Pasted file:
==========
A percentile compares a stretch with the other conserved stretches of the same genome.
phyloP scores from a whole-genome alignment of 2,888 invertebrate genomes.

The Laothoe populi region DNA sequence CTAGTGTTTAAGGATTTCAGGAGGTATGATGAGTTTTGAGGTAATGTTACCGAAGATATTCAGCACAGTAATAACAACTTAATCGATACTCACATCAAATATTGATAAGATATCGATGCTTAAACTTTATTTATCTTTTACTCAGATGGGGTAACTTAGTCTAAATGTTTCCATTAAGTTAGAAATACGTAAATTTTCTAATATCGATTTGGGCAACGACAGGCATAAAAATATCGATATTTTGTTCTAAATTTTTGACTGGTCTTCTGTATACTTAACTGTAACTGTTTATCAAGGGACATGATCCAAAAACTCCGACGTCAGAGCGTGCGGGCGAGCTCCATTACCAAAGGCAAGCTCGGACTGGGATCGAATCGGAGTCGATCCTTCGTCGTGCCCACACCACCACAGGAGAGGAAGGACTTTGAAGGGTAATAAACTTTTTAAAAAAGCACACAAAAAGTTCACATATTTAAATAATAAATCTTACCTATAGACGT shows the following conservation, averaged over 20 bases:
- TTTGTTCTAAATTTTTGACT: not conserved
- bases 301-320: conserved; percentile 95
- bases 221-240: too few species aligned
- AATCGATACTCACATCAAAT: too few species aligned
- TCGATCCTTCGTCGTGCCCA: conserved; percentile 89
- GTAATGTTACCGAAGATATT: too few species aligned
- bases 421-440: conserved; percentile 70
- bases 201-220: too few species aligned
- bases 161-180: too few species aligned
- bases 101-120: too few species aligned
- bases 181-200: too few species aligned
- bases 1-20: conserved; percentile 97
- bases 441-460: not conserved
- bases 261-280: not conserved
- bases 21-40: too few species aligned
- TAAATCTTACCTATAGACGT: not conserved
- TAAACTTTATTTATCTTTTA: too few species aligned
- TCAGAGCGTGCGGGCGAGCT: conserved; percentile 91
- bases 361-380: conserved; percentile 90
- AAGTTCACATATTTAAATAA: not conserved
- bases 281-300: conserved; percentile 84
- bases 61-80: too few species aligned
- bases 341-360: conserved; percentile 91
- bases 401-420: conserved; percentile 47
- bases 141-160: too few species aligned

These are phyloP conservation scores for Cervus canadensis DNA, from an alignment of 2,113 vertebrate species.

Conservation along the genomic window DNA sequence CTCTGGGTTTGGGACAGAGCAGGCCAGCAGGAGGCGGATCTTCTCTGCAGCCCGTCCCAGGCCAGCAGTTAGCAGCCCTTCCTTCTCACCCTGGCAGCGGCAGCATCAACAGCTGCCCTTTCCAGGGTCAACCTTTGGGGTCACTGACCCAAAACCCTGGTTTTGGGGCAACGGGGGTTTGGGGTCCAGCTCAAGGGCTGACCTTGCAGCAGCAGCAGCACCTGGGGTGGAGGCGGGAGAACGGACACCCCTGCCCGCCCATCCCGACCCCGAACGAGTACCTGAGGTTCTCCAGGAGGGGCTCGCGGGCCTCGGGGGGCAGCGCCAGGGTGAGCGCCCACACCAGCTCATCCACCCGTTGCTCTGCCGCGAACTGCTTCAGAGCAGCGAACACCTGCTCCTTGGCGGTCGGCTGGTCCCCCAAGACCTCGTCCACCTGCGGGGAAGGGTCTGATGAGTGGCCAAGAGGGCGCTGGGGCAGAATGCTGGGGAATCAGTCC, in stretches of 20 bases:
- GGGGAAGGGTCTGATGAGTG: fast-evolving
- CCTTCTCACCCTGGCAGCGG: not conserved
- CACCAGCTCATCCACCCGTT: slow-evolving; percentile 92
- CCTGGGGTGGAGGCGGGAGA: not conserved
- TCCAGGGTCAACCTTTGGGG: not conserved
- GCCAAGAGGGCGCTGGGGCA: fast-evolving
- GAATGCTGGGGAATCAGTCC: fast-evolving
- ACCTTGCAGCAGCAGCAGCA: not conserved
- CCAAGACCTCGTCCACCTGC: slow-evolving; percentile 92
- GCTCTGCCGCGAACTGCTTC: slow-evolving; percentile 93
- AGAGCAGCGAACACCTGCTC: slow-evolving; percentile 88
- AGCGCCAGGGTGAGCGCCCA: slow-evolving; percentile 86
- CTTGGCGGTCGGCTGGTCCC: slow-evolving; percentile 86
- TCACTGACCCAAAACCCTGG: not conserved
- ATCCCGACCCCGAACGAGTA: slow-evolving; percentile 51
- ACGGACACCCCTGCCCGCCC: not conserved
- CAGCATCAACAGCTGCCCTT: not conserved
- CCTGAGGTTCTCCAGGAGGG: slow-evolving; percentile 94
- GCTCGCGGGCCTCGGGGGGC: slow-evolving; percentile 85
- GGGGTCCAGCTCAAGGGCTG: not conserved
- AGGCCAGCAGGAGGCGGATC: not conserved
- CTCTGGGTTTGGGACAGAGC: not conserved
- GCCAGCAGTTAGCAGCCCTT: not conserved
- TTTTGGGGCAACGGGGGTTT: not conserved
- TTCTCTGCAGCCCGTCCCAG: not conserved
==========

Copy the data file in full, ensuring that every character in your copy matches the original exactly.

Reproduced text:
A percentile compares a stretch with the other conserved stretches of the same genome.
phyloP scores from a whole-genome alignment of 2,888 invertebrate genomes.

The Laothoe populi region DNA sequence CTAGTGTTTAAGGATTTCAGGAGGTATGATGAGTTTTGAGGTAATGTTACCGAAGATATTCAGCACAGTAATAACAACTTAATCGATACTCACATCAAATATTGATAAGATATCGATGCTTAAACTTTATTTATCTTTTACTCAGATGGGGTAACTTAGTCTAAATGTTTCCATTAAGTTAGAAATACGTAAATTTTCTAATATCGATTTGGGCAACGACAGGCATAAAAATATCGATATTTTGTTCTAAATTTTTGACTGGTCTTCTGTATACTTAACTGTAACTGTTTATCAAGGGACATGATCCAAAAACTCCGACGTCAGAGCGTGCGGGCGAGCTCCATTACCAAAGGCAAGCTCGGACTGGGATCGAATCGGAGTCGATCCTTCGTCGTGCCCACACCACCACAGGAGAGGAAGGACTTTGAAGGGTAATAAACTTTTTAAAAAAGCACACAAAAAGTTCACATATTTAAATAATAAATCTTACCTATAGACGT shows the following conservation, averaged over 20 bases:
- TTTGTTCTAAATTTTTGACT: not conserved
- bases 301-320: conserved; percentile 95
- bases 221-240: too few species aligned
- AATCGATACTCACATCAAAT: too few species aligned
- TCGATCCTTCGTCGTGCCCA: conserved; percentile 89
- GTAATGTTACCGAAGATATT: too few species aligned
- bases 421-440: conserved; percentile 70
- bases 201-220: too few species aligned
- bases 161-180: too few species aligned
- bases 101-120: too few species aligned
- bases 181-200: too few species aligned
- bases 1-20: conserved; percentile 97
- bases 441-460: not conserved
- bases 261-280: not conserved
- bases 21-40: too few species aligned
- TAAATCTTACCTATAGACGT: not conserved
- TAAACTTTATTTATCTTTTA: too few species aligned
- TCAGAGCGTGCGGGCGAGCT: conserved; percentile 91
- bases 361-380: conserved; percentile 90
- AAGTTCACATATTTAAATAA: not conserved
- bases 281-300: conserved; percentile 84
- bases 61-80: too few species aligned
- bases 341-360: conserved; percentile 91
- bases 401-420: conserved; percentile 47
- bases 141-160: too few species aligned

These are phyloP conservation scores for Cervus canadensis DNA, from an alignment of 2,113 vertebrate species.

Conservation along the genomic window DNA sequence CTCTGGGTTTGGGACAGAGCAGGCCAGCAGGAGGCGGATCTTCTCTGCAGCCCGTCCCAGGCCAGCAGTTAGCAGCCCTTCCTTCTCACCCTGGCAGCGGCAGCATCAACAGCTGCCCTTTCCAGGGTCAACCTTTGGGGTCACTGACCCAAAACCCTGGTTTTGGGGCAACGGGGGTTTGGGGTCCAGCTCAAGGGCTGACCTTGCAGCAGCAGCAGCACCTGGGGTGGAGGCGGGAGAACGGACACCCCTGCCCGCCCATCCCGACCCCGAACGAGTACCTGAGGTTCTCCAGGAGGGGCTCGCGGGCCTCGGGGGGCAGCGCCAGGGTGAGCGCCCACACCAGCTCATCCACCCGTTGCTCTGCCGCGAACTGCTTCAGAGCAGCGAACACCTGCTCCTTGGCGGTCGGCTGGTCCCCCAAGACCTCGTCCACCTGCGGGGAAGGGTCTGATGAGTGGCCAAGAGGGCGCTGGGGCAGAATGCTGGGGAATCAGTCC, in stretches of 20 bases:
- GGGGAAGGGTCTGATGAGTG: fast-evolving
- CCTTCTCACCCTGGCAGCGG: not conserved
- CACCAGCTCATCCACCCGTT: slow-evolving; percentile 92
- CCTGGGGTGGAGGCGGGAGA: not conserved
- TCCAGGGTCAACCTTTGGGG: not conserved
- GCCAAGAGGGCGCTGGGGCA: fast-evolving
- GAATGCTGGGGAATCAGTCC: fast-evolving
- ACCTTGCAGCAGCAGCAGCA: not conserved
- CCAAGACCTCGTCCACCTGC: slow-evolving; percentile 92
- GCTCTGCCGCGAACTGCTTC: slow-evolving; percentile 93
- AGAGCAGCGAACACCTGCTC: slow-evolving; percentile 88
- AGCGCCAGGGTGAGCGCCCA: slow-evolving; percentile 86
- CTTGGCGGTCGGCTGGTCCC: slow-evolving; percentile 86
- TCACTGACCCAAAACCCTGG: not conserved
- ATCCCGACCCCGAACGAGTA: slow-evolving; percentile 51
- ACGGACACCCCTGCCCGCCC: not conserved
- CAGCATCAACAGCTGCCCTT: not conserved
- CCTGAGGTTCTCCAGGAGGG: slow-evolving; percentile 94
- GCTCGCGGGCCTCGGGGGGC: slow-evolving; percentile 85
- GGGGTCCAGCTCAAGGGCTG: not conserved
- AGGCCAGCAGGAGGCGGATC: not conserved
- CTCTGGGTTTGGGACAGAGC: not conserved
- GCCAGCAGTTAGCAGCCCTT: not conserved
- TTTTGGGGCAACGGGGGTTT: not conserved
- TTCTCTGCAGCCCGTCCCAG: not conserved